SPQR (26be8b)

  20. John Kerry, Sarah Palin, Jerry Lewis, and Barack Obama

    Which one of the above four Americans is not admired by the French?

    Can someone remind me why it is so important to the liberal elite that a country which equates Jerry Lewis and Barack Obama “like us.”

    daleyrocks (9dd0de)

  21. Complete, total disconnect. Something that was so far outside his reality as to be something imaginary.

    EW1, very interesting story. No guts, no glory – it certainly applies to them.

    Vermont Neighbor (a066ed)

  22. The French – The best Cheese Eating Surrender Monkeys they can be.

    Dmac (e639cc)

  23. #21 Vermont Neighbor:

    No guts, no glory – it certainly applies to them.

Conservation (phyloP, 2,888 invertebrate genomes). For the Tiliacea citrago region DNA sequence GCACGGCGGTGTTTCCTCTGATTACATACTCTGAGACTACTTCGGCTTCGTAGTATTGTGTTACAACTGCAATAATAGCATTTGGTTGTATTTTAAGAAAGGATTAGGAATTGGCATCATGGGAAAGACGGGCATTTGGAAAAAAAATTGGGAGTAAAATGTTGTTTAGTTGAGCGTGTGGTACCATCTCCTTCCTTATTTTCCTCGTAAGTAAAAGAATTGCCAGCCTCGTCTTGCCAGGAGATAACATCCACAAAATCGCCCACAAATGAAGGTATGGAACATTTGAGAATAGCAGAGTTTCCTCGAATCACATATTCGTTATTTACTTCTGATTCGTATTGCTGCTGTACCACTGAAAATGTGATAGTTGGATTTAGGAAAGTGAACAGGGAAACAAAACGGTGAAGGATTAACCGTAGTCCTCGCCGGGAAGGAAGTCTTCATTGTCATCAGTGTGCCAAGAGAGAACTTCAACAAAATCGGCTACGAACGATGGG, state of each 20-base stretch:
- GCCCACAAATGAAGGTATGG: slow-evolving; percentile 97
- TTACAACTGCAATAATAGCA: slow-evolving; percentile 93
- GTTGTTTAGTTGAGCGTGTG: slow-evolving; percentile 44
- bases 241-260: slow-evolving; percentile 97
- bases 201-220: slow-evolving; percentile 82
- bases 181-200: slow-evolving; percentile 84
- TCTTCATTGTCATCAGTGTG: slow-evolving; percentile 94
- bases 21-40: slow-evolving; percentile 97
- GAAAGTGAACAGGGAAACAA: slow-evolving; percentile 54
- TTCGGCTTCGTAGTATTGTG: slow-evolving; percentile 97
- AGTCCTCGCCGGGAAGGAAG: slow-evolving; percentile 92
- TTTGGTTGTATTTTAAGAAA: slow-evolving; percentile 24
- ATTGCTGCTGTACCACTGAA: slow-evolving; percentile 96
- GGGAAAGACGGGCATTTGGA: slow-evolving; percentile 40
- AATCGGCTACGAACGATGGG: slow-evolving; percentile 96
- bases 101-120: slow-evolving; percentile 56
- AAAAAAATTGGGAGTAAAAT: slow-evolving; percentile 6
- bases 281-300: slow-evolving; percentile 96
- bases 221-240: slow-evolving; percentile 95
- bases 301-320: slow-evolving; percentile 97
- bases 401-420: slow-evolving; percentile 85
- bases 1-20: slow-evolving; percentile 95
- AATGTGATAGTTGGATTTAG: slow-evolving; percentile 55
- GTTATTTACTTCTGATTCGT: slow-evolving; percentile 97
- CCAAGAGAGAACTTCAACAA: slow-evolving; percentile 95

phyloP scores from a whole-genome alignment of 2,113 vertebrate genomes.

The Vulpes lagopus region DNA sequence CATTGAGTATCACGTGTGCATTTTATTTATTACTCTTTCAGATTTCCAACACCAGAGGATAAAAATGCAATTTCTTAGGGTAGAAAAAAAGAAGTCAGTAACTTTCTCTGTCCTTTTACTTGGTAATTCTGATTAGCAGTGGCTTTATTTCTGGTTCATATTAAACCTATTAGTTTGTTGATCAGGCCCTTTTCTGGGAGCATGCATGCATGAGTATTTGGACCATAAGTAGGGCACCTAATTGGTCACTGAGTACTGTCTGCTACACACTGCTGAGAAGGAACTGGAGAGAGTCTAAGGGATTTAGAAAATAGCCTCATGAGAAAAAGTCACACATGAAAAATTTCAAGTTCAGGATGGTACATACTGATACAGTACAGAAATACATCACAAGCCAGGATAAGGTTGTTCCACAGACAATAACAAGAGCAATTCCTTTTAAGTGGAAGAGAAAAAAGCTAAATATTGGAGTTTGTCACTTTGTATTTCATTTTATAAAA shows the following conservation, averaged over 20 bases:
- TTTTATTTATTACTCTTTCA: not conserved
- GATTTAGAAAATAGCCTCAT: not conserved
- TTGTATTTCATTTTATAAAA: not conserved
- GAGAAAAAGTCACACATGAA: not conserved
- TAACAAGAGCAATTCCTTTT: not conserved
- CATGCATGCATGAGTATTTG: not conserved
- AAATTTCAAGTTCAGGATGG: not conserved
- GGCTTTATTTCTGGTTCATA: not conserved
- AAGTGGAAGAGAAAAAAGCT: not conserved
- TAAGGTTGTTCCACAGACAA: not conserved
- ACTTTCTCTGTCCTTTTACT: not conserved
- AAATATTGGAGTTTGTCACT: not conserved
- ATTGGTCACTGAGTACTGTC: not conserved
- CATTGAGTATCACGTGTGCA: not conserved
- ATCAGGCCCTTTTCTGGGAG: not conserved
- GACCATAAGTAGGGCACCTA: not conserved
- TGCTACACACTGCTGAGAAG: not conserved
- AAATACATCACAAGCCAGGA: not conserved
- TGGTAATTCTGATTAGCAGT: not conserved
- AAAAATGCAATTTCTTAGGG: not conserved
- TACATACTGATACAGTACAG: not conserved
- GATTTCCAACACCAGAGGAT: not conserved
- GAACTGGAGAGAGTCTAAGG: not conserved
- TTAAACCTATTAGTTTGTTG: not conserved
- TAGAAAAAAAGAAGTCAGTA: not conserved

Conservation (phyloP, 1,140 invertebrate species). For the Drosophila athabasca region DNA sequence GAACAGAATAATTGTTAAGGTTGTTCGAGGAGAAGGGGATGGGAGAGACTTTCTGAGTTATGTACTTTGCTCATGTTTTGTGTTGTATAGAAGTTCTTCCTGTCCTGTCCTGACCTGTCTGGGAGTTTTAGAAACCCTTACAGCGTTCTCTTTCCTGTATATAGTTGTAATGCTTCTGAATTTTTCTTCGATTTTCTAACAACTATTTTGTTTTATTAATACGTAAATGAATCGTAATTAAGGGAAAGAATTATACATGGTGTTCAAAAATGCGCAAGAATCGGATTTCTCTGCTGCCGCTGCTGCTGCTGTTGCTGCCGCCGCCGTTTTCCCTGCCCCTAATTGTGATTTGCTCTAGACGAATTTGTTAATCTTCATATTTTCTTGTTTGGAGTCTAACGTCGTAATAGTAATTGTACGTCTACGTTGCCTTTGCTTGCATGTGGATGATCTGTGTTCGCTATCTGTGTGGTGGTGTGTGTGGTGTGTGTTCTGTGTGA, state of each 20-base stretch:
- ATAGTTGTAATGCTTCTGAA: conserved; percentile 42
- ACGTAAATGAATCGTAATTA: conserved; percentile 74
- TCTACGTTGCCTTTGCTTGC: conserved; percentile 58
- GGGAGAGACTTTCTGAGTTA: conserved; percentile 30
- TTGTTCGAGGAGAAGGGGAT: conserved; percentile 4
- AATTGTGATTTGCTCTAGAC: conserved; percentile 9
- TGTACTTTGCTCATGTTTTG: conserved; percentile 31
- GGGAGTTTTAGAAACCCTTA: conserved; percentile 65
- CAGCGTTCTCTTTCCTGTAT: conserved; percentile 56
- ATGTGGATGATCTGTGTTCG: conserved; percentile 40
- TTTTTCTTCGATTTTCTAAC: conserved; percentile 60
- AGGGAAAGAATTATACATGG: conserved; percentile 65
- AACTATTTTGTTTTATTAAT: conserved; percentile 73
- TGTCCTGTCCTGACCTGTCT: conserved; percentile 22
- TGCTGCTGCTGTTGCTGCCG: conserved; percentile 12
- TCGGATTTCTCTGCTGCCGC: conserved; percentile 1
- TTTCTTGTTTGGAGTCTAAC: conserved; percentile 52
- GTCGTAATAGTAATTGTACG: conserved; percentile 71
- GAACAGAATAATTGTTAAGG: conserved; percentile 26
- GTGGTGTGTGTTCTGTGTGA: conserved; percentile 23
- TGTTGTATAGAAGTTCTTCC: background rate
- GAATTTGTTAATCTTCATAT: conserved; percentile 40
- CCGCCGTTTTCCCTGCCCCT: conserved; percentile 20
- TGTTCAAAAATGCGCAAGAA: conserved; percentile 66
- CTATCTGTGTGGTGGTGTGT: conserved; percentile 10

Lest I leave the wrong impression, this particular Parisian wasn’t at all anti-American~but the American experience is so different from his own that he had no referents at all to connect to.

    Couple that experience with a bit of snobbery and you have the typical Gallic attitude to America.

    EW1(SG) (da07da)

  24. That passage from the Times sounds like it could come from the Weekly Standard. I figured the paper was in the tank for McCain, and this is just more verification.

    jpe (08c1dd)

  25. Huh…either that’s one of the more understated bits of sarcasm I’ve read recently, or…well, I’m just too frightened to consider the alternative.

    Chris (6733a5)

  26. EW1,

    Couple that experience with a bit of snobbery and you have the typical Gallic attitude to America.

    And who does everyone turn to for disaster relief and volunteers? Yes, the decidely boorish Americans! ( /sarc)

    Vermont Neighbor (a066ed)

  27. If America didn’t exist, the NGO’s of the World would have to invent it to ensure their survival.

    AOracle (ec995e)